Probation revocation means that the sentencing court has determined that a violation of the conditions of probation have occurred, and because of this, the original probation sentence is no longer appropriate. As a result of a probation sentence being revoked, the sentencing court imposes a different (usually more serious) sanction on the offender. Often, those on probation for a felony offense who have their probation revoked are sentenced to prison, leading to their admission to prison. Indeed, given this link, scholars and practitioners have identified reducing probation revocation as one strategy to reducing prison populations, and jurisdictions often focus on reducing probation revocations as a means to lowering their commitments to prison. Probation revocation can result from either new arrests or violations of technical aspects of the sentence, such as missed appointments or non-compliance with treatment orders. However, whether or not a probation sentence is revoked as a result of these violations varies from jurisdiction to jurisdiction. This variation in the use of probation revocation as a response to violations of probation illustrates the localized nature of revocation proceedings, and attempts to reduce these disparities have taken many forms. These efforts to reduce the impact of probation revocations on prison admissions have ranged from providing local jurisdictions with financial incentives to respond to revocation-eligible violations with sanctions other than incarceration, to legislative efforts to prohibit sentences to prison as a response to probation revocations stemming from technical violations or instances where public safety is not threatened.
In 1940, Edwin Sutherland claimed that the discipline of criminology was operating with an inaccurate view of criminal behavior. He argued that criminology focused too much on the offending of working-class people via the causal mechanisms of poverty, psychopathy, and sociopathy. His theory on white-collar crime was an observation that people of high social class commit crimes and have their own forms of offending behavior. Of this behavior, Sutherland noted that it could be more far-reaching and damaging than offenses committed by the working class, while at the same time encountering less scrutiny and condemnation from society. By taking the first steps into the study of crimes of the powerful, Sutherland opened up discussion of a wide range of nonviolent, financially motivated offenses such as corruption of state officials, fraud, and embezzlement. He proposed the theory of differential association as an attempt to provide a more effective explanation of offending behavior inclusive of the offending of the rich and powerful.
During the 20th century, research into white-collar criminals and the professional con artist has revealed broad typologies of offending behavior and patterns of offending. Today, white-collar crime is a broad term that applies to a range of activities and has become shorthand for discussions of crimes that involve deception, abuse of trust, and intelligent criminals.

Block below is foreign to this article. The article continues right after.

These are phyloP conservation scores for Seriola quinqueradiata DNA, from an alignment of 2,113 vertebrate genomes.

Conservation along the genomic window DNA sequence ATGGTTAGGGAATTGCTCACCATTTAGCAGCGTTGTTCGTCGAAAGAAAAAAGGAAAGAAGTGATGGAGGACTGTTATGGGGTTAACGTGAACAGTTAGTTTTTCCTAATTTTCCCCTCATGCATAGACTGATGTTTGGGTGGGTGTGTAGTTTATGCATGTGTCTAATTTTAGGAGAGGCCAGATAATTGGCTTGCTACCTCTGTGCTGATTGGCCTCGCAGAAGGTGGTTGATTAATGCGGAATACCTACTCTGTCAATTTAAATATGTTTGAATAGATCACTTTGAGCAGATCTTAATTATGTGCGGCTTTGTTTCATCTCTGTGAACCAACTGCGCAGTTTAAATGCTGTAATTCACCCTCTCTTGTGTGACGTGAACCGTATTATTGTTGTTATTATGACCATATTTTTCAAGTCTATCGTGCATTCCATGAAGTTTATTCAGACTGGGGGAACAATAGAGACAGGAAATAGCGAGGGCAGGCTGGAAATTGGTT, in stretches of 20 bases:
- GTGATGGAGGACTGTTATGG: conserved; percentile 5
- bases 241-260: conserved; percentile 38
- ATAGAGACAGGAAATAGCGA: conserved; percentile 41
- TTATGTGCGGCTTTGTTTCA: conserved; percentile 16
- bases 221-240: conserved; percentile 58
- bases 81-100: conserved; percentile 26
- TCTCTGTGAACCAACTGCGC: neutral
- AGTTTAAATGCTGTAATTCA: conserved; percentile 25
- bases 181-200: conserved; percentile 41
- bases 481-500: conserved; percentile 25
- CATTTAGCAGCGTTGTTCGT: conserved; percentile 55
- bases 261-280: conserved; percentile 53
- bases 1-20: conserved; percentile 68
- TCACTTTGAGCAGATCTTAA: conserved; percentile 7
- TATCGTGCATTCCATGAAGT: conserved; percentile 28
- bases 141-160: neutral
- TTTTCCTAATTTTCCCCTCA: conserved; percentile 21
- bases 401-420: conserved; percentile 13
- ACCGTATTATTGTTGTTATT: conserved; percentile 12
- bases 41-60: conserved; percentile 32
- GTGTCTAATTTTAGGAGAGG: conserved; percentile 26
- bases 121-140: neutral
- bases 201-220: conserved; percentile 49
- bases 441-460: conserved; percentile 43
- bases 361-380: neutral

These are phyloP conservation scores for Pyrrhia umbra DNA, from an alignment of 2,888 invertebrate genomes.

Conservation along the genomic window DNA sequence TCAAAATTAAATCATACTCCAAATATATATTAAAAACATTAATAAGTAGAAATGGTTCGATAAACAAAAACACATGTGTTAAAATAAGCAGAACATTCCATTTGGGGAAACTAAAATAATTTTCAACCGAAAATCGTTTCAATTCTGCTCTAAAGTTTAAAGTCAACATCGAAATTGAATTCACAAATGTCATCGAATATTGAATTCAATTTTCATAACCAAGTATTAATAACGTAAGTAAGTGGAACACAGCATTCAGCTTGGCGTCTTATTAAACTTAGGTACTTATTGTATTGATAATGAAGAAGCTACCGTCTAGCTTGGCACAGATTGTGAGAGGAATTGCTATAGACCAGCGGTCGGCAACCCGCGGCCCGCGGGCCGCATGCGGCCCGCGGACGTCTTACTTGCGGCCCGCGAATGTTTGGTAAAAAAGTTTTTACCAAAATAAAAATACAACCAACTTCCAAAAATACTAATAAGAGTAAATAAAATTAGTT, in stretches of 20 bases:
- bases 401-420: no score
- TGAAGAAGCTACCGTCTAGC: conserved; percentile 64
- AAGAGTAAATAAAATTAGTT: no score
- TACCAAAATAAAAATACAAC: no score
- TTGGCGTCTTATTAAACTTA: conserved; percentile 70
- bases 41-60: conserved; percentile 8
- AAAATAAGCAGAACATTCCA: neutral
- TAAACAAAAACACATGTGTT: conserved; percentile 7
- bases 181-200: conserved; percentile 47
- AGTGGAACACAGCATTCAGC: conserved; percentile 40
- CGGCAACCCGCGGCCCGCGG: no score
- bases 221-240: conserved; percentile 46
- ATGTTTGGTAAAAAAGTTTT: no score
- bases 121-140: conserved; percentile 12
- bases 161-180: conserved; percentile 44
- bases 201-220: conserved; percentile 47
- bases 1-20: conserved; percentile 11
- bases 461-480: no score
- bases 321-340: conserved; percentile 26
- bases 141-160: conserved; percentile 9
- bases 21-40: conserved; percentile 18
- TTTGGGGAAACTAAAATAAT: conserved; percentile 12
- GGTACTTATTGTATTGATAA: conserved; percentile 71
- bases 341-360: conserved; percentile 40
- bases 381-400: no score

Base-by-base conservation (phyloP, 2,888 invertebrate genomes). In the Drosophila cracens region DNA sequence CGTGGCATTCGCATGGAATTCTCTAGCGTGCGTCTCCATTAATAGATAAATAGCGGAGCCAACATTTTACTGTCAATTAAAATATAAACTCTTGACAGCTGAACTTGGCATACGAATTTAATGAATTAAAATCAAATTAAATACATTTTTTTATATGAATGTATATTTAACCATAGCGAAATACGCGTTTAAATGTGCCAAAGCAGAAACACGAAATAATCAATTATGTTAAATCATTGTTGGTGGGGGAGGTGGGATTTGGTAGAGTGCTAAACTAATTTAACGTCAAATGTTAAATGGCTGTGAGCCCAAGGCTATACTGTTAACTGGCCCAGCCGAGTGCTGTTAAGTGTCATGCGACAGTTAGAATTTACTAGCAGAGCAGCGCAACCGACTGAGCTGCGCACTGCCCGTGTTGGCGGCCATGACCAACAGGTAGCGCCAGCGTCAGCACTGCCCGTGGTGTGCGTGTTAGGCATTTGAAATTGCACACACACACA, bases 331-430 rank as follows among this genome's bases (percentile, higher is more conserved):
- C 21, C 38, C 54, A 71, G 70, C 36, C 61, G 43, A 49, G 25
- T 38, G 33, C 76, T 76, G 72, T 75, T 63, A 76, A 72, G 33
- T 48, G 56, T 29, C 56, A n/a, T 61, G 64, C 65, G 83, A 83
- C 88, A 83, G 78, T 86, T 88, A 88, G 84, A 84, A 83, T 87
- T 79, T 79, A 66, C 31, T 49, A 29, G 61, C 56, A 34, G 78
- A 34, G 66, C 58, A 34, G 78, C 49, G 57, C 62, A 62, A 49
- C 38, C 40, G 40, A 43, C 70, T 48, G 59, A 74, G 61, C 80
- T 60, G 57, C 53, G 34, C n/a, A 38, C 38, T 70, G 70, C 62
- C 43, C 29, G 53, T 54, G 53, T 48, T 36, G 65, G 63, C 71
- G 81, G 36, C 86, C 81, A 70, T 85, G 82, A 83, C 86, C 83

Media representations have emphasized these characteristics and portrayed white-collar criminals and con artists as offending elites, both in terms of social class and type of offending. Film and television depictions present an elaborate form of criminality based on guile and manipulation of victims. The image of the white-collar criminal, the professional con artist, and their victims in popular culture are equally nuanced and tap into ideas about the moral acceptability of this kind of offending. The influence of popular culture on attitudes toward white-collar crime is of great interest in the study of criminology.
David W. Jones
The term “psychopath” has come in popular use to be understood as a description of an individual who seems to have a clear and rational understanding of the world around them; they are not deluded or suffering from hallucinations and yet they seem to be able to act with great cruelty or with recklessness towards the safety of others and themselves. The medical and legal professions have been struggling for over 200 hundred years to reach agreement on whether there might be appropriate psychiatric diagnoses that might helpfully describe such individuals. Various terms such as moral insanity, monomania, psychopathy, and antisocial personality disorder have been used. The term “psychopath” is the one that has become most firmly fixed in the public imagination. The violence and harm that people with these kinds of problems might do can raise a great deal of public anxiety. This anxiety has often played out and been amplified in various forms of the media. This article traces some of the ways that various forms of popular media have been of crucial importance to shaping our understanding of “psychopathy” and the related diagnoses of moral insanity, monomania, and antisocial personality disorder. From the medical treatises and press reporting of notorious trails, and the explorations of dangerous forms of consciousness in the 19th century, to the way that the mass media, including films, have presented such problems, they have often had a key influence on the legal and medical formulations.